How to Apply for Representation
Criteria for Client Services
How to Apply for Representation
If you want to find out how to apply for representation click the
"How to Apply for Representation"
The Human Rights
Clinic is a specialized clinic that provides services to British
Columbians as they relate to pursuing and understanding their legal
rights under the BC Human Rights Code.
Coalition, in partnership with the Community Legal Assistance Society
(CLAS), runs a human rights clinic program that offers client services
and public legal education.
services include initial information and advice respecting human rights
issues, assistance in pursuing a complaint under the BC Human
Rights Code, and representation of complainants before the BC
Human Rights Tribunal. Our education focuses on promoting an understanding
of the BC Human Rights Code and offers preventative training
to ensure compliance with Code provisions. Funding
for much of this work is provided by the Ministry of the Attorney
General of BC.
services are offered at no cost on a province wide basis and can
be initiated by contacting the Coalition at (604) 689-8474
in Vancouver or toll-free at 1-877-689-8474.
You must apply to the clinic for representation. To do so, you should contact us within 30 days of receiving a letter from the Tribunal indicating that they have accepted your complaint as filed. Qualifying criteria for representation are considered.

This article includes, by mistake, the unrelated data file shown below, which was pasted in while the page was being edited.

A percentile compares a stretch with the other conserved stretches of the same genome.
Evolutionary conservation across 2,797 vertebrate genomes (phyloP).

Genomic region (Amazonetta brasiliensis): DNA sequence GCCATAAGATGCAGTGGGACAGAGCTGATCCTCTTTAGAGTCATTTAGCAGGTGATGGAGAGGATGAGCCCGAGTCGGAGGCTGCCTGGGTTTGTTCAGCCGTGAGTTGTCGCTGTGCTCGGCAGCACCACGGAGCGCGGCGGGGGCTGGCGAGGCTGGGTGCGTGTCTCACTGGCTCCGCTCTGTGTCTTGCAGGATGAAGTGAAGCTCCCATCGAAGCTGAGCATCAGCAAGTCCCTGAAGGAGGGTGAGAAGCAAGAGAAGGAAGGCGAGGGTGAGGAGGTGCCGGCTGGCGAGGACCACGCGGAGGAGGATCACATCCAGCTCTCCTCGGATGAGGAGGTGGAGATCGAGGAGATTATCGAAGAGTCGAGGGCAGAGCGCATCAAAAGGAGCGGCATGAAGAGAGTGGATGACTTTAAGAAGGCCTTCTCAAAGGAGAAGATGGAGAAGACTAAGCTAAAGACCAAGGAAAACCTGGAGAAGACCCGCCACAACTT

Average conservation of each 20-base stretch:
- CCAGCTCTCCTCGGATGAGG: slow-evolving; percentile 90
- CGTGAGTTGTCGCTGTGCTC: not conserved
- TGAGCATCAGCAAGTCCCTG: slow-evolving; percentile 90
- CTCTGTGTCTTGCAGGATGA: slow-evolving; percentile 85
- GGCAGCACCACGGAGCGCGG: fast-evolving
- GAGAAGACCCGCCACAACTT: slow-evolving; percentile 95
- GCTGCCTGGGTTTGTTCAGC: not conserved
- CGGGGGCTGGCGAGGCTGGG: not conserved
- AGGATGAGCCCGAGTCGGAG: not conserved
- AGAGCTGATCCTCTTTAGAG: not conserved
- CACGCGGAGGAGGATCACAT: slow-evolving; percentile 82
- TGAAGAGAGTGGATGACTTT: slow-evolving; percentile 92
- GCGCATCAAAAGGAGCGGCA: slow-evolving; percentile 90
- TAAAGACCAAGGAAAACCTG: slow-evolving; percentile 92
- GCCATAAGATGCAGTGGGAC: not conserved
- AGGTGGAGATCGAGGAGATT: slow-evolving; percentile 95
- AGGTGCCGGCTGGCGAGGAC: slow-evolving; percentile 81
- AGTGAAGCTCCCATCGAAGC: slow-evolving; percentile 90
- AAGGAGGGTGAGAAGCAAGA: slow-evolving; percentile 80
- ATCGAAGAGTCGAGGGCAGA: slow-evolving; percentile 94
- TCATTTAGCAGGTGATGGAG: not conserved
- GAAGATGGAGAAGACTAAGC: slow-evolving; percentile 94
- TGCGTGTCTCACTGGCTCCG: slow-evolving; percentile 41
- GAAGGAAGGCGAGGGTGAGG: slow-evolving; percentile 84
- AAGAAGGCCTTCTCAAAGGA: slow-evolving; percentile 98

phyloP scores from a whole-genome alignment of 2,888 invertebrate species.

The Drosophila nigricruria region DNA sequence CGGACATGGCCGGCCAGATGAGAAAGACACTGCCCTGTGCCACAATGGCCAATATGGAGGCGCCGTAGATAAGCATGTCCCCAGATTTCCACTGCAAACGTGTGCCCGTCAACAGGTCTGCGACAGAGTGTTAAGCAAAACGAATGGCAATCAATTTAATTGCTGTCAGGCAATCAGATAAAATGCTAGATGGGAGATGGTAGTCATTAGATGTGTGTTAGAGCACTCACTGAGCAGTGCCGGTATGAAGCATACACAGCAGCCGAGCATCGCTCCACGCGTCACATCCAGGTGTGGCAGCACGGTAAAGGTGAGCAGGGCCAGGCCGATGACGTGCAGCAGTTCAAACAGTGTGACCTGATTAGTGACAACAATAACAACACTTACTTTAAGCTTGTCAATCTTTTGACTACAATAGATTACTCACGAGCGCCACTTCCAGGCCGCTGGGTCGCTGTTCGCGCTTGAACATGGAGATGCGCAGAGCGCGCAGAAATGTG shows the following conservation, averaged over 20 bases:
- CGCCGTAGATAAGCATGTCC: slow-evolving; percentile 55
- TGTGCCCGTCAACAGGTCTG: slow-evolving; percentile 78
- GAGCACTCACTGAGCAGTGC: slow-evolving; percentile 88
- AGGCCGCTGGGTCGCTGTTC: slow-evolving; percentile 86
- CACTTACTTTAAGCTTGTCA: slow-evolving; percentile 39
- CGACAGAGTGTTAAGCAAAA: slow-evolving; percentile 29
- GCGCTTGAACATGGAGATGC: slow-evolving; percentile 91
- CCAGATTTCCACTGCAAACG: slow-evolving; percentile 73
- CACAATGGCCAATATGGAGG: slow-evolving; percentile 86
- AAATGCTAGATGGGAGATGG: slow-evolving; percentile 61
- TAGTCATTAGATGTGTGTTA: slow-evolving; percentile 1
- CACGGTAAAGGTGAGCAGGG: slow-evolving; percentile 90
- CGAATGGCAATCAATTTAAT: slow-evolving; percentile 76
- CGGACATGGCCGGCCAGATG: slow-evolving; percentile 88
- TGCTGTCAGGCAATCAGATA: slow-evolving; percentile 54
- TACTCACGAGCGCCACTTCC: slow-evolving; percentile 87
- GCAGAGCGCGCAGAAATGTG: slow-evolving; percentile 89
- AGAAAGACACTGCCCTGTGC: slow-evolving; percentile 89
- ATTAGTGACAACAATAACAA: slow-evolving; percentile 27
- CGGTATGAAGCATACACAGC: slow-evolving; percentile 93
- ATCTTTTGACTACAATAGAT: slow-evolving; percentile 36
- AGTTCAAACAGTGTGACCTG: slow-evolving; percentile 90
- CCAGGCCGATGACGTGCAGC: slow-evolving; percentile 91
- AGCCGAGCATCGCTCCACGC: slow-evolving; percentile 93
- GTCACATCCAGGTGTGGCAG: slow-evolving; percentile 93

In addition, an onsite
consultation service is offered every Monday between 10 am and 4
pm at the Tribunal's offices in Vancouver. A clinic
advocate will be on-hand to help those that have
difficulty framing complaints or replying to applications. This
initiative is offered on a first come first serve basis.
If you are a respondent needing assistance
with a human rights complaint, the University of Victoria's Law
Centre does run a respondent clinic. They may be reached at
250.385.1221 or toll-free 1.866.250.385.1221. An online description
of their service is available at www.thelawcentre.ca/rights.html.
Initial Information and Advice
Coalition staff can provide you with information on what protections are provided
in the BC Human Rights Code and help you determine if your
issue or concern falls under Code provisions. We can also
offer practical suggestions that may help to resolve your issue,